Yup, it’s official… September 23rd is the first day of Fall! It really felt like fall a couple of weeks ago, nice cool crisp air, then someone kicked up the heat again. Yesterday afternoon it was back up to 100°F, but its expected to cool back down to about 90°F early next week. Our evenings have been really nice though, hovering around the low 70’s.
Since everything is drying up outside from the series of rainstorms we had a few weeks ago, one of the things that hubby and I have been working on here and there is our continuing assault on the beast weed. If you’ve been following my blog, you may remember I told you about this horrible weed in our backyard that’s been trying to encroach on our backyard orchard. This beast weed is called “Silverleaf Horsenettle” and it’s been a challenge trying to eradicate it from our property.
We’ve been trying to address this “issue” as naturally as possible, especially since it’s so close to some of our fruit trees. I will admit, that we used a tiny bit of Roundup on the leaves a while back, but it barely phased the darn thing. In a previous post about this weed, I mentioned that we were at a point where we felt we needed to try something stronger… conventional chemicals. Hubby did some research, chatted with the folks at Dow Chemical and he narrowed his choice to one product and purchased it. When we received the chemical in the mail, we left it in its sealed plastic wrapper and set it down in a high place so our little furry babies couldn’t get into it. It’s been a few weeks now and it’s still in the same place and same position.
Over those few weeks, hubby and I have had an ongoing discussion about the pros and cons of using the chemicals. We did some additional research regarding the effects and safety hazards and we both concluded it was not the best choice for us at this time. Being an absolute “chem-phobe”, I was elated at our decision to keep trying to find a less invasive approach.
During this time of discussion and research, we decided to let the beast weed grow a bit and to be diligent about trimming off any emerging flower buds. In the photo below, you can see the cut I made to remove the flower buds.
If you look closely at the photo, you can see wicked sharp spikes spaced out along the vein of each leaf. In the center, just below the cut, you can see a cluster of these painful reddish-orange spikes. These spikes run all along the stems and are more concentrated along the main stem.
In addition to removing the flower buds, I decided to cut off some of the new emerging leaf clusters. A few days after doing this, we noticed the plant seemed to wilt a bit and looked like it was struggling. Then the rain came a couple of weeks ago and seemed to give renewed life to the weed.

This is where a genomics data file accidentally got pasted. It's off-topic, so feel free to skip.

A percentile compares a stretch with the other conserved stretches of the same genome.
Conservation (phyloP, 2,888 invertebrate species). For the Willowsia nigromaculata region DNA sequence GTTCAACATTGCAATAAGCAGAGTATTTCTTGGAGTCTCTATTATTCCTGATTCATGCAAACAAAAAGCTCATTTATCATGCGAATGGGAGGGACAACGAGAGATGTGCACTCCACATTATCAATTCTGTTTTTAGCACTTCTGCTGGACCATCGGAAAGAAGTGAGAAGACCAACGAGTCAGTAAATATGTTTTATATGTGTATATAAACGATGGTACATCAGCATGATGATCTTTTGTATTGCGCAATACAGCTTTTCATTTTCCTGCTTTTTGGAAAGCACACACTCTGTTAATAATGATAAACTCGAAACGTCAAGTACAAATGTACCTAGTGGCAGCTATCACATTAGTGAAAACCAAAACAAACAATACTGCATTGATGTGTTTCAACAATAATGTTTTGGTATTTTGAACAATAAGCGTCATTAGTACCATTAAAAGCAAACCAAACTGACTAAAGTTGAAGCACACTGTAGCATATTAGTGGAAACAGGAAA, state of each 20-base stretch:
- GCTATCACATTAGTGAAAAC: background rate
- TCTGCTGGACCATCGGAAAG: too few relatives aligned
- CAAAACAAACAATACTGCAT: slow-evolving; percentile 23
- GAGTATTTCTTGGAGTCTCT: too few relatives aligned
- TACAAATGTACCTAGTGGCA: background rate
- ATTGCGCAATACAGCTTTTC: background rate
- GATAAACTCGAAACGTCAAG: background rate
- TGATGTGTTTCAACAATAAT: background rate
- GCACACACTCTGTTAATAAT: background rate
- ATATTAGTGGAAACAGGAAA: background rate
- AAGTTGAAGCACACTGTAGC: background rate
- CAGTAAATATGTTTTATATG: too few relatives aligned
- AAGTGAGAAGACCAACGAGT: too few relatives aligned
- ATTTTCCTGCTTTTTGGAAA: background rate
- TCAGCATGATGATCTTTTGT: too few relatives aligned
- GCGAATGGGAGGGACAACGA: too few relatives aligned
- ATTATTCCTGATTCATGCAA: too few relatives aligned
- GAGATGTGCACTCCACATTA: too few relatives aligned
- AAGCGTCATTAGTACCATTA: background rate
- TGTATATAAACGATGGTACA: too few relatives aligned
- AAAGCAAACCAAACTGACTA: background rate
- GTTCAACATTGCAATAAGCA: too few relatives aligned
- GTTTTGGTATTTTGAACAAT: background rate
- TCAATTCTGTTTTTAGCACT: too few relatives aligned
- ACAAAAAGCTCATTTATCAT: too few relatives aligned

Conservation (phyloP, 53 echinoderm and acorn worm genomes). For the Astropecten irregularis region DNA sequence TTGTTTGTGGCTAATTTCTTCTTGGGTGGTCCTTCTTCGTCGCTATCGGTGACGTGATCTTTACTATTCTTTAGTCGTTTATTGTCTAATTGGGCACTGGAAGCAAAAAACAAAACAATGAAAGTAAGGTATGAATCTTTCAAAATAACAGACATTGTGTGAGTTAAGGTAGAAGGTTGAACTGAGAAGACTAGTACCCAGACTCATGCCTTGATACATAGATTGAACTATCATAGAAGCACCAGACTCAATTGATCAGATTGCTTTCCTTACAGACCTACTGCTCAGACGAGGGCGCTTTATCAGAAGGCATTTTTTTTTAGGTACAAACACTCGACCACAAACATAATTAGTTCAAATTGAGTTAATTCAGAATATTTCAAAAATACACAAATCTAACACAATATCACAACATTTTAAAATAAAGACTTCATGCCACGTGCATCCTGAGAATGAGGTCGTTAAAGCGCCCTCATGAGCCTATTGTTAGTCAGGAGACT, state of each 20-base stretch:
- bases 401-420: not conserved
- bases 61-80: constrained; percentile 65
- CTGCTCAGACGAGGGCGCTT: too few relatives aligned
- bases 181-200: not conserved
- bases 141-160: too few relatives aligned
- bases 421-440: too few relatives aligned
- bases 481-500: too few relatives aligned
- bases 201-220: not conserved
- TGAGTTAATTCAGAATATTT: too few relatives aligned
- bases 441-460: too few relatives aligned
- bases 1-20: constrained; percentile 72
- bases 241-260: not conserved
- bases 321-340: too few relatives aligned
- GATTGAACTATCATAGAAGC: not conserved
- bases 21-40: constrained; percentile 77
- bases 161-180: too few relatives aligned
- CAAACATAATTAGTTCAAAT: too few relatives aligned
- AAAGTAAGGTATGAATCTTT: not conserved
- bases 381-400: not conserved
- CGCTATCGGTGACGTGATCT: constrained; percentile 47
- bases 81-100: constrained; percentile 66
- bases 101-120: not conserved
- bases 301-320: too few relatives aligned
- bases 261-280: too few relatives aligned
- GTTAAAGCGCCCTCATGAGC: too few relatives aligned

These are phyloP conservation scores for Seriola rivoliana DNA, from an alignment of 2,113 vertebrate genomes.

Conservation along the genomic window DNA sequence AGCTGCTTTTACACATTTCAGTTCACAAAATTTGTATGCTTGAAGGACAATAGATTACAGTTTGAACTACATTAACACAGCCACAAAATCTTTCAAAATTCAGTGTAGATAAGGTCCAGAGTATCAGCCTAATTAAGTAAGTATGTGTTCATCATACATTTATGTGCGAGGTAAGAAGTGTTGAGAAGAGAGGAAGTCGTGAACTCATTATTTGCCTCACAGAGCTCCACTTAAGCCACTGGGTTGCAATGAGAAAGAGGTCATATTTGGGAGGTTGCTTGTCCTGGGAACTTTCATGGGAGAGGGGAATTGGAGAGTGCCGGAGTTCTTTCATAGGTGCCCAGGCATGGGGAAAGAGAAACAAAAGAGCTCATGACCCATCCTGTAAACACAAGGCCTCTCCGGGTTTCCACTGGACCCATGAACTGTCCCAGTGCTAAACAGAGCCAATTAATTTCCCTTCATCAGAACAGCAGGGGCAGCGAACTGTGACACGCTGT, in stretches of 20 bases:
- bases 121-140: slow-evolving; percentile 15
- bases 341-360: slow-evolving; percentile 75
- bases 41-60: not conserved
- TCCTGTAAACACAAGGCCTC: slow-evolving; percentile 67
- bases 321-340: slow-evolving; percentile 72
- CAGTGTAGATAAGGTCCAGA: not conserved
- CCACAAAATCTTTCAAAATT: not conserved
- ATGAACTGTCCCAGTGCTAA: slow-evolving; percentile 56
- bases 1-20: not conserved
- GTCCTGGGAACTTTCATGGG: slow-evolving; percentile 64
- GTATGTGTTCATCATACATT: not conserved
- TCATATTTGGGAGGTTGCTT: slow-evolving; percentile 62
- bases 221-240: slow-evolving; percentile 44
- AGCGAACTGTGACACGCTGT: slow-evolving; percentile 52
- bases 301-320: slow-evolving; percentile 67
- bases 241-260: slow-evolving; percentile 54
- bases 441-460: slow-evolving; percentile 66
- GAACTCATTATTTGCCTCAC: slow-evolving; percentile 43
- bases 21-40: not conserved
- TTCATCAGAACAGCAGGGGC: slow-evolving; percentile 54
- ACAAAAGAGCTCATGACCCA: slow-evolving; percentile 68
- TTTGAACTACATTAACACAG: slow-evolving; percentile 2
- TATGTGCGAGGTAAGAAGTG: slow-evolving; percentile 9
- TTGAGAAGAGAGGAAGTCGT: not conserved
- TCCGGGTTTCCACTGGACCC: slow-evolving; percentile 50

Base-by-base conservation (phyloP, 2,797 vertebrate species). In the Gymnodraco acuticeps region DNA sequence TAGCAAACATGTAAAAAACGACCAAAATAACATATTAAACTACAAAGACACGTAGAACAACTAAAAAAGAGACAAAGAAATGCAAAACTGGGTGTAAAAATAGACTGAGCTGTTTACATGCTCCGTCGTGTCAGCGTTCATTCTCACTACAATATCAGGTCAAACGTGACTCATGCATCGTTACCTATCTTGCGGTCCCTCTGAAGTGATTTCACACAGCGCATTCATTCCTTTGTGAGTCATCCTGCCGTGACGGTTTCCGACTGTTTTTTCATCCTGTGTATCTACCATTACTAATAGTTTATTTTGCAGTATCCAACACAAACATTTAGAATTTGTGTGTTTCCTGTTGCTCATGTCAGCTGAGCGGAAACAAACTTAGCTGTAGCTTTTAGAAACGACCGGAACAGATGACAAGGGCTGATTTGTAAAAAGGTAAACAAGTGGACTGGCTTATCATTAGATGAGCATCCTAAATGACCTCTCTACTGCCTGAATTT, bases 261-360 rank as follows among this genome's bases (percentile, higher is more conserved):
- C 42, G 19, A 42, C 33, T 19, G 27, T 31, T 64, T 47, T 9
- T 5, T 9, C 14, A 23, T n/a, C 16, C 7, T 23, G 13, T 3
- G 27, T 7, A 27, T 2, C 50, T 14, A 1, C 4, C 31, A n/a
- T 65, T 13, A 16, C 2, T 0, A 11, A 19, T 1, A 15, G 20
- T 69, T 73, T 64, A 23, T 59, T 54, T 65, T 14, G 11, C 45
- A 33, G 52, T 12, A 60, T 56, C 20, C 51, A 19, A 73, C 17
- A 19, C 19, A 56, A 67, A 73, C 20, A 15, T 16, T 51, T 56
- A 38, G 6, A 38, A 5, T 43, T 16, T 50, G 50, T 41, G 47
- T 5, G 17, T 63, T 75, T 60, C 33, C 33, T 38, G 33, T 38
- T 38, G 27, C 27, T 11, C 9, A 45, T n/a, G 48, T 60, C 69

It took about a week for the soil to dry up enough for us to walk on (it was really muddy in the backyard), then hubby tried a new approach. As in the past, he dug around the weed to carefully expose the roots, but this time he decided to go deeper with his digging. Note: In the photo below, you can see the beast weed growing in multiple locations next to and just to the left of the fruit tree in the upper right corner. Seven in total. Eight, if you count the one directly in front of my hubby.
As he dug down, he carefully removed the dirt to expose the roots. As he encountered anything that looked like a broken piece of root (even an old piece), he picked it out and threw it away (trying to avoid a new plant from emerging from the broken piece of root).
After exposing the roots, hubby dug down a bit further (to about 12″ deep total) until he reached a point where the main root branched off into a 2nd main root. Then, he cut off and disposed of the main plant part and left about 4″-5″ of the main root exposed above the soil. A couple of days later, I came back and tried something new… I poured boiling hot water on the exposed root. The exposed part of the root shriveled and its color turned from a whitish-beige to a dark brown. Now I’m curious to see if the root was impacted in any way below the soil line.
By the way, after all of the rain we just had, other types of weeds are starting to pop up everywhere, again. I took my boiling water and poured it on several of them. They instantly wilted and when I returned about 15 minutes later, the new weeds were caput! Worked like a charm. It even took care of some of the ants that were living amongst the weed’s roots. Oh, it’s the simple things that brings joy to a gardener.
Back to my story… later this week, hubby plans to continue his digging quest to see how far he can follow the roots. The ideal situation would be, he’d reach the bottom of the root and fully eradicate the weed from this area of the orchard. Will be interesting to see how far we get. Doing this is a lot of hard work, but what’s the alternative? Nasty harsh chemicals that can stay in the soil for over a year? If we did this, we’d have no choice but to remove a couple of our fruit trees and dispose of them until the soil was safe to plant in again 😦
And of course, admidst the assault on the beast weed, Pinny decided she would bring along a bit of cheer to the troops. Nothing’s better than a good game of kickball to relieve tension and battle fatigue.
Well, gotta move on to other things. Be nice to yourself today… do something you love.
The Artistic Desert Gardener